A tidal creek, tidal channel, or estuary is the portion of a stream that is affected by ebb and flow of ocean tides, in the case that the subject stream discharges to an ocean, sea or strait. Thus this portion of the stream has variable salinity and electrical conductivity over the tidal cycle. Due to the temporal variability of water quality parameters within the tidally influenced zone, there are unique biota associated with tidal creeks, which biota are often specialised to such zones.
Creeks may often dry to a muddy channel with little or no flow at low tide, but often with significant depth of water at high tide.
In British English and in many other countries in the Commonwealth, as well as some parts of the United States (near the Chesapeake Bay, parts of New England), a creek is a tidal water channel. In the tidal section of the River Thames in London, the names of the rivers that flow into it all become Creeks for the lower section that is tidal; thus, for example the River Lea becomes Bow Creek in its tidal section. In parts of southwest England and Wales, the term 'pill' is used, and is found in placenames such as Huntspill.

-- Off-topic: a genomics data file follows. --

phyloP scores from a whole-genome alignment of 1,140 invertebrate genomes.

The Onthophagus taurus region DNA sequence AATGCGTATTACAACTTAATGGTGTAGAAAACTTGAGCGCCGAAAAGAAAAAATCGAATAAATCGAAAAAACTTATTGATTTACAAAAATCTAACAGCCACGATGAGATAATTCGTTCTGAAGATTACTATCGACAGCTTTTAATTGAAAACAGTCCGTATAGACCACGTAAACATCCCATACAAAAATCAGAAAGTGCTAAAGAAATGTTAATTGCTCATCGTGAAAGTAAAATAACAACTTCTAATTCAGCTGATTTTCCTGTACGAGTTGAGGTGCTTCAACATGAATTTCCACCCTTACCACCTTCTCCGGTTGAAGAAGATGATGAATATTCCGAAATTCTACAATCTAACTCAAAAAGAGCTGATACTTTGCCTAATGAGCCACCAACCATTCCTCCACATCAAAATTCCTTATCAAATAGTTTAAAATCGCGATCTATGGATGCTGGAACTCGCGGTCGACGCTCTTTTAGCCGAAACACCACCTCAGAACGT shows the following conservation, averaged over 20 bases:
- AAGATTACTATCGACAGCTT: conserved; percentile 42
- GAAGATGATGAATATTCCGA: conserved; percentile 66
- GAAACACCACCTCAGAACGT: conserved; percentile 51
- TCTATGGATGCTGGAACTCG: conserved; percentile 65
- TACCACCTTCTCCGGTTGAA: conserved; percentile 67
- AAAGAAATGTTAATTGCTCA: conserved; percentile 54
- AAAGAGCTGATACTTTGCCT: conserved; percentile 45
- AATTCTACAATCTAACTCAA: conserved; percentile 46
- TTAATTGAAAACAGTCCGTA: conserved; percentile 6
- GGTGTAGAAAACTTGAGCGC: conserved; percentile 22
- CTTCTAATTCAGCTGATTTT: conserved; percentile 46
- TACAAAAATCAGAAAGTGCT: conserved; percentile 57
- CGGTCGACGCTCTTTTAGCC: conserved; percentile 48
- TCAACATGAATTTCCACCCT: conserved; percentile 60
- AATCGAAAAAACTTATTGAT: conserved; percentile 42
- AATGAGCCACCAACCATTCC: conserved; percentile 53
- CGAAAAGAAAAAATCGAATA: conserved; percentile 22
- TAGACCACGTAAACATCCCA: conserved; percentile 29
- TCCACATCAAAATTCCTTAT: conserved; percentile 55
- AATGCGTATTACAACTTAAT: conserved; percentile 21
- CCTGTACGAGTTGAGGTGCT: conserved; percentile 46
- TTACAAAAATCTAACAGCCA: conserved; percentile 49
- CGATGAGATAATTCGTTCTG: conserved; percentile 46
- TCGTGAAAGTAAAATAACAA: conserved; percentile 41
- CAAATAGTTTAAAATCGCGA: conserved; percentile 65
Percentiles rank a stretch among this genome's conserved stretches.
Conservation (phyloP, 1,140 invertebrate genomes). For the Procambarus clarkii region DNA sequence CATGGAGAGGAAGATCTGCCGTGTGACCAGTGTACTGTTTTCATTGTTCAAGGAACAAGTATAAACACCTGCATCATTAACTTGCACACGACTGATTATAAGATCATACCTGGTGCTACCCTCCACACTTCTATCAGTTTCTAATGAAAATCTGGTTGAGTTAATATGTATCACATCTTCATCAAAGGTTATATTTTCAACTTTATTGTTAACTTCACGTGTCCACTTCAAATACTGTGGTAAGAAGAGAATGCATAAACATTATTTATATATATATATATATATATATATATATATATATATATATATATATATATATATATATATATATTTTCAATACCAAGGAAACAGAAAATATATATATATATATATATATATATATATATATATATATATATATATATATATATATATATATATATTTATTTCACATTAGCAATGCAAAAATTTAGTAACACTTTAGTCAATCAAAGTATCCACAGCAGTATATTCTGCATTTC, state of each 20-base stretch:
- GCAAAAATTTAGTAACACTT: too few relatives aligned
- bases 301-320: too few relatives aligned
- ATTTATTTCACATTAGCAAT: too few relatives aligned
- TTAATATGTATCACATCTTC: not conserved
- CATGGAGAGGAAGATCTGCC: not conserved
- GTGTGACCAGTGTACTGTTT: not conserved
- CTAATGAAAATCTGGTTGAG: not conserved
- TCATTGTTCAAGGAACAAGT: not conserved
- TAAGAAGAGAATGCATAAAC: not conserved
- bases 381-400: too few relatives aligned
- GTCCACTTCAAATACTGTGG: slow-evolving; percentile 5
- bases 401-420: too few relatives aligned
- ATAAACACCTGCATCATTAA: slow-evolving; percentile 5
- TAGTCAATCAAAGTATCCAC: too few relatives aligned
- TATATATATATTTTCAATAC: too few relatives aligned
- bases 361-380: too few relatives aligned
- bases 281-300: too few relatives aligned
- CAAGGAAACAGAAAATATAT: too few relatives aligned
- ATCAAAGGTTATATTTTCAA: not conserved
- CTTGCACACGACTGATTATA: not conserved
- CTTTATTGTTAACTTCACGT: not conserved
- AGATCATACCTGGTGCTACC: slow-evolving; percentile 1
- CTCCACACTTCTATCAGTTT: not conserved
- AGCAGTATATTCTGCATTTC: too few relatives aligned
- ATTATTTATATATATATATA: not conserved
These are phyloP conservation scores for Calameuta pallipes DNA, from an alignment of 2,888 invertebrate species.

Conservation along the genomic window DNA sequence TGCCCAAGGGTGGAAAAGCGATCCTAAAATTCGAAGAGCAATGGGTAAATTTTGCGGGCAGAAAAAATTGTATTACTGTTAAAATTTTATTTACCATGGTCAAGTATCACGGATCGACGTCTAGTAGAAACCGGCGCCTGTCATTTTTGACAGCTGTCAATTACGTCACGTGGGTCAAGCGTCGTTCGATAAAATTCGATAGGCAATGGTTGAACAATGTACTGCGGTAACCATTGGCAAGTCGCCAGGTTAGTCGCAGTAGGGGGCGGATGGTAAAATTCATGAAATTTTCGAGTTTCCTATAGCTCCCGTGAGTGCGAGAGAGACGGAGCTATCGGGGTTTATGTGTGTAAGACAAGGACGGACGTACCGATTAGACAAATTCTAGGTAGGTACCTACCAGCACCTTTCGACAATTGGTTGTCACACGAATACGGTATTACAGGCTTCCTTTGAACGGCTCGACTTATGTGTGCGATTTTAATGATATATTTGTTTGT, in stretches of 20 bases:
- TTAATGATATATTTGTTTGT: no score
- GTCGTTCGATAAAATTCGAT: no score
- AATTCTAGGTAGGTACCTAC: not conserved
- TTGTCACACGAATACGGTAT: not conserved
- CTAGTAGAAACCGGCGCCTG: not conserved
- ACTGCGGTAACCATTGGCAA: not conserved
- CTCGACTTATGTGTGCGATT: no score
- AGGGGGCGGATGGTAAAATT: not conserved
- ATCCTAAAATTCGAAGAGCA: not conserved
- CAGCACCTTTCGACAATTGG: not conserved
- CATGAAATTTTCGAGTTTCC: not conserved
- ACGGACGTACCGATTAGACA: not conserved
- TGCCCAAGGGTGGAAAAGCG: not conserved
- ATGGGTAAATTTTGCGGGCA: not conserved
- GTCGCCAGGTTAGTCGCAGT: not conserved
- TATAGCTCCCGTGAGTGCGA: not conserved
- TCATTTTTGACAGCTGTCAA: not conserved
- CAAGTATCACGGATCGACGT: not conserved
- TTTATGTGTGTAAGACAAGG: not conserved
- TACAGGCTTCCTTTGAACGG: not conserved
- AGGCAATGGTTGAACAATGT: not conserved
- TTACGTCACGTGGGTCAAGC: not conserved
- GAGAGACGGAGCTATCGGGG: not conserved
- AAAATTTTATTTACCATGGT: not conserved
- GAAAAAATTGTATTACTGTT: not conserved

On the India and Pakistan borders the term also applies to the salt water inlets enclosed by mangroves. Creeks are found dispersed all along the Indian coast. In the Florida Keys, a creek is a narrow channel between islands.
There are thousands of examples of tidal creeks throughout the world. A few specific ones are:
- Burn of Ayreland, Mainland, Orkney
- Americano Creek, California, USA
- Frog Creek, Tampa Bay, Florida, USA
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